survivors and for the remnants of the airplane - including its black box.
The Beirut government did not ask the French or the Americans who have
their own fleets off the coast of Africa for help, nor did it ask the UN
who has forces in neighboring counties. Beirut send its Minister of
Foreign Affairs, Mr. Jean Obeid, escorted by at least one high-ranking
Hizbollah representative. Some even believe that the contingent of
Lebanese Army scuba divers included several Hizbollah militia members.
Why this rush? And what was on the airplane that the Beirut government was
trying to hide from exposure? Was there something smuggled in the plane
cargo that Hizbollah and the Syrian-installed regime in Beirut were trying
to cover up, or was it just the cash that they were trying to recover?
It is no secret that Hizbollah has been generating vast amounts of cash
money from Lebanese immigrants in Africa and other Diaspora countries,
especially from Lebanese Shiite immigrant areas of concentration in Africa
and South America. Those who pay Hizbollah do so because of intimidation,
harassment and actual threats related to their families in Lebanon and in
particular in South Lebanon. According to reports published in the Kuwaiti
newspaper "Al-Syassah", and based on a intelligence services reports from
London, Hizbullah is one of the worldwide leading terrorist groups that
are engaged in generating and laundering money specifically from African
and South American sources after it was banned from both the US and
Canada. In addition, there have been reports in the aftermath of September
11, 2001, indicating that Hizbollah might have been using the diamond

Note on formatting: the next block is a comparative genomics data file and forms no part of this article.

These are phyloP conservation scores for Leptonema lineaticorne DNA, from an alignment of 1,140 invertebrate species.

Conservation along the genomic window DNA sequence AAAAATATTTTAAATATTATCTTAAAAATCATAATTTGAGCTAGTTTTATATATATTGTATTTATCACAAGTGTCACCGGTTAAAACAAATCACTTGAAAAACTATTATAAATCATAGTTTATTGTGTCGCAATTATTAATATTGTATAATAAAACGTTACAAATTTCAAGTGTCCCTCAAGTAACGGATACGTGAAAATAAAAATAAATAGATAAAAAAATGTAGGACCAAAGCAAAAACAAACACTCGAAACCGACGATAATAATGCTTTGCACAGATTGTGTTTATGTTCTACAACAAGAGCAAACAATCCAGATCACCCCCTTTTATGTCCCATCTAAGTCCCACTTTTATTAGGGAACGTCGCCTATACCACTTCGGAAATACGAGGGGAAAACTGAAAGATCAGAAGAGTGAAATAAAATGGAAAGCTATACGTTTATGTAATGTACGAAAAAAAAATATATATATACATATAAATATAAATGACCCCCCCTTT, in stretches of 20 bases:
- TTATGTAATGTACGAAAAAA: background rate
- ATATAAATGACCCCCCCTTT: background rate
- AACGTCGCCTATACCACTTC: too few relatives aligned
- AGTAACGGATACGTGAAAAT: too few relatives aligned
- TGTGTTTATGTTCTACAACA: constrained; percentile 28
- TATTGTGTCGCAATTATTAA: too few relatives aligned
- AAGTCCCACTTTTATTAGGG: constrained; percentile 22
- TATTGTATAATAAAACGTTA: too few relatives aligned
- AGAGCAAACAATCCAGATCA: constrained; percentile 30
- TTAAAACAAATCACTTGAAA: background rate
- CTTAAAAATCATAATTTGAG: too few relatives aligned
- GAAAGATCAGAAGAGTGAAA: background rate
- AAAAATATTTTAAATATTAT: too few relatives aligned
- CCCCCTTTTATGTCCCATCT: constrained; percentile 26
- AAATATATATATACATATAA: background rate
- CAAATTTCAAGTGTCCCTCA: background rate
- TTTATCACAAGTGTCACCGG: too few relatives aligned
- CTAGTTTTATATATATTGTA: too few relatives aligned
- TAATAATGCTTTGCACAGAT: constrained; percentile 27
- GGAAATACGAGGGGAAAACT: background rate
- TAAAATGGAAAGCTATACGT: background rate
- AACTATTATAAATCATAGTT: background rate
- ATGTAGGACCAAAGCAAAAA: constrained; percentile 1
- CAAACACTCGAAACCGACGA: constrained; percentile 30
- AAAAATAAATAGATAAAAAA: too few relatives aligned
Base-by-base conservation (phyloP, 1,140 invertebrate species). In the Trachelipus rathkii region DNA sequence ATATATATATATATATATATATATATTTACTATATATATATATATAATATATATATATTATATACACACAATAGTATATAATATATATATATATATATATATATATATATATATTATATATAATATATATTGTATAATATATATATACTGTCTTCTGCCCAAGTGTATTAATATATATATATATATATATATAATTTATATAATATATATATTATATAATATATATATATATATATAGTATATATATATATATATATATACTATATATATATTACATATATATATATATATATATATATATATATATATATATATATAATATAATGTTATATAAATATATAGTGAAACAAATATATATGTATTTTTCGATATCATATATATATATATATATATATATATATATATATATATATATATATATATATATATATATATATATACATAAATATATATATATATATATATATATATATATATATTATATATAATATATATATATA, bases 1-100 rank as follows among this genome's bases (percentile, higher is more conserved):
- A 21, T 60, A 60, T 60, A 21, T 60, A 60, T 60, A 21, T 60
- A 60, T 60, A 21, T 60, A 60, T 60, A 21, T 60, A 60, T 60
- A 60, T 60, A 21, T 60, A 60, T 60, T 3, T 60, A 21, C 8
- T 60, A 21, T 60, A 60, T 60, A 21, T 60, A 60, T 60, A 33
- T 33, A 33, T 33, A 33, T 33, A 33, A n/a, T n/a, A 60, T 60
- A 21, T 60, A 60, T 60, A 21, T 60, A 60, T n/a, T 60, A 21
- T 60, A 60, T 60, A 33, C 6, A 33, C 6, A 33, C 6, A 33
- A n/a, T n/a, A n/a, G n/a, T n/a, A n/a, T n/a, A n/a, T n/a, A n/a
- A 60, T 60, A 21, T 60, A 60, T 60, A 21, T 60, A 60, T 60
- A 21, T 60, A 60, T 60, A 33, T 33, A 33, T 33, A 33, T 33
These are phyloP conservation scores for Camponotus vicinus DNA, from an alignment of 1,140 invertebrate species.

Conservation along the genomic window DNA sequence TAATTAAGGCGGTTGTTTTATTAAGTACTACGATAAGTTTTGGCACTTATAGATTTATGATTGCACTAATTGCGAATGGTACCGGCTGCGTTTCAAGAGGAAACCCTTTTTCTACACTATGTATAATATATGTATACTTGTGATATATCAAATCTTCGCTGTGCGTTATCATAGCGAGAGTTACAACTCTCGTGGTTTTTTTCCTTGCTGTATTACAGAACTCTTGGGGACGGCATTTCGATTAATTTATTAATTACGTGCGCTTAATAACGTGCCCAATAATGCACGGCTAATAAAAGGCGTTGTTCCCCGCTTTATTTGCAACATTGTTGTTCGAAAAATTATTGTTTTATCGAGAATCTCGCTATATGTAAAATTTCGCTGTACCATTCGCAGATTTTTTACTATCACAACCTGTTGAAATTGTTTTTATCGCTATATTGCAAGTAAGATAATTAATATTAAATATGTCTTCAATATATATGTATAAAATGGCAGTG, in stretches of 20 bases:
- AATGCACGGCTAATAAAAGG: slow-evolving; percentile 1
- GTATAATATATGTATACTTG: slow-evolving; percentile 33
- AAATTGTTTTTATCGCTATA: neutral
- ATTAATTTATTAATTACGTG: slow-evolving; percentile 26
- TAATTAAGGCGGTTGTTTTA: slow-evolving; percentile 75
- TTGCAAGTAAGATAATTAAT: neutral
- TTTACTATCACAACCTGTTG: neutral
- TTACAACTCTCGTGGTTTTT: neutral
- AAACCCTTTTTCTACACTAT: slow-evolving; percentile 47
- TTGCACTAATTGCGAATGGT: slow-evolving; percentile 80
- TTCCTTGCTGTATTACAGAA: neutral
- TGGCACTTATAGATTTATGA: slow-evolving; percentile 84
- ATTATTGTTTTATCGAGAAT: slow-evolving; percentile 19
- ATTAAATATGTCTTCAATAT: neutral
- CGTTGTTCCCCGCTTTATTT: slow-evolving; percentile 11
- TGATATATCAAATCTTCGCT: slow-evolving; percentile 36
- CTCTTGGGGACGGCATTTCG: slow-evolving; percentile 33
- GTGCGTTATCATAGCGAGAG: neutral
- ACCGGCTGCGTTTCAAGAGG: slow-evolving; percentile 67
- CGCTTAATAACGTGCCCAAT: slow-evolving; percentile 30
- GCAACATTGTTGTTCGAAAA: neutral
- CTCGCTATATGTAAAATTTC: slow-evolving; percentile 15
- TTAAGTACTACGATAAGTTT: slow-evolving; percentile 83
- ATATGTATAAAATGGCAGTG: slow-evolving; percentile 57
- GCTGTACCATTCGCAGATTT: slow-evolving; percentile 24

trade in West Africa to generate millions of dollars that financed its
operations in Lebanon and the Middle East.
There is no doubt that the large sum of cash that Sheik Ali Khatoun and
his companions were carrying on them was destined for Hizbullah operations
in Lebanon, but is it only the money they were transporting?
A simple mathematical calculation shows that the weight of forty
passengers with their luggage will not exceed four tons, so what can
account for the extra load of five tons in the doomed plane? If Hizbollah
was transporting something else besides the cash, what could that cargo be
for it to weigh five tons?
As reported by the media, the airplane was scheduled to stop in Libya for
refueling? Is there any connection between the missing forty extra
passengers whose names were in the manifest and the new pro-Western
orientation in Libyan policy?
Was the camouflage of the names aimed at avoiding any possible arrests by
Could the five tons of extra cargo, consisting of explosives or other
weapons materiel, specifically placed on the plane in order for the Libyan
authorities to uncover them in a bid to show Colonel Qaddafi's regime as a
target because of its new policies? Or was someone actually planning a
terrorist attack against Libya, especially that the Lebanese Shiite
community blames Qaddafi for the disappearance of the Shiite leader Imam
Moussa Sadr while on a visit to Libya in 1978?
Many questions remain unanswered, and most probably will never be answered.
Meanwhile, Lebanese immigrants who were on their way to Lebanon to
celebrate Christmas and the New Year with their families back home are the
actual victims. Until information from reliable sources uncovers what the
plane was carrying and why the extra cargo wasn't left for another flight
that could handle it, the victims' souls will not rest and the Lebanese
will keep looking for the truth behind the crash. For those who expect the
Lebanese judiciary system to solve this mystery, we assure them that their
expectations will remain mere illusions.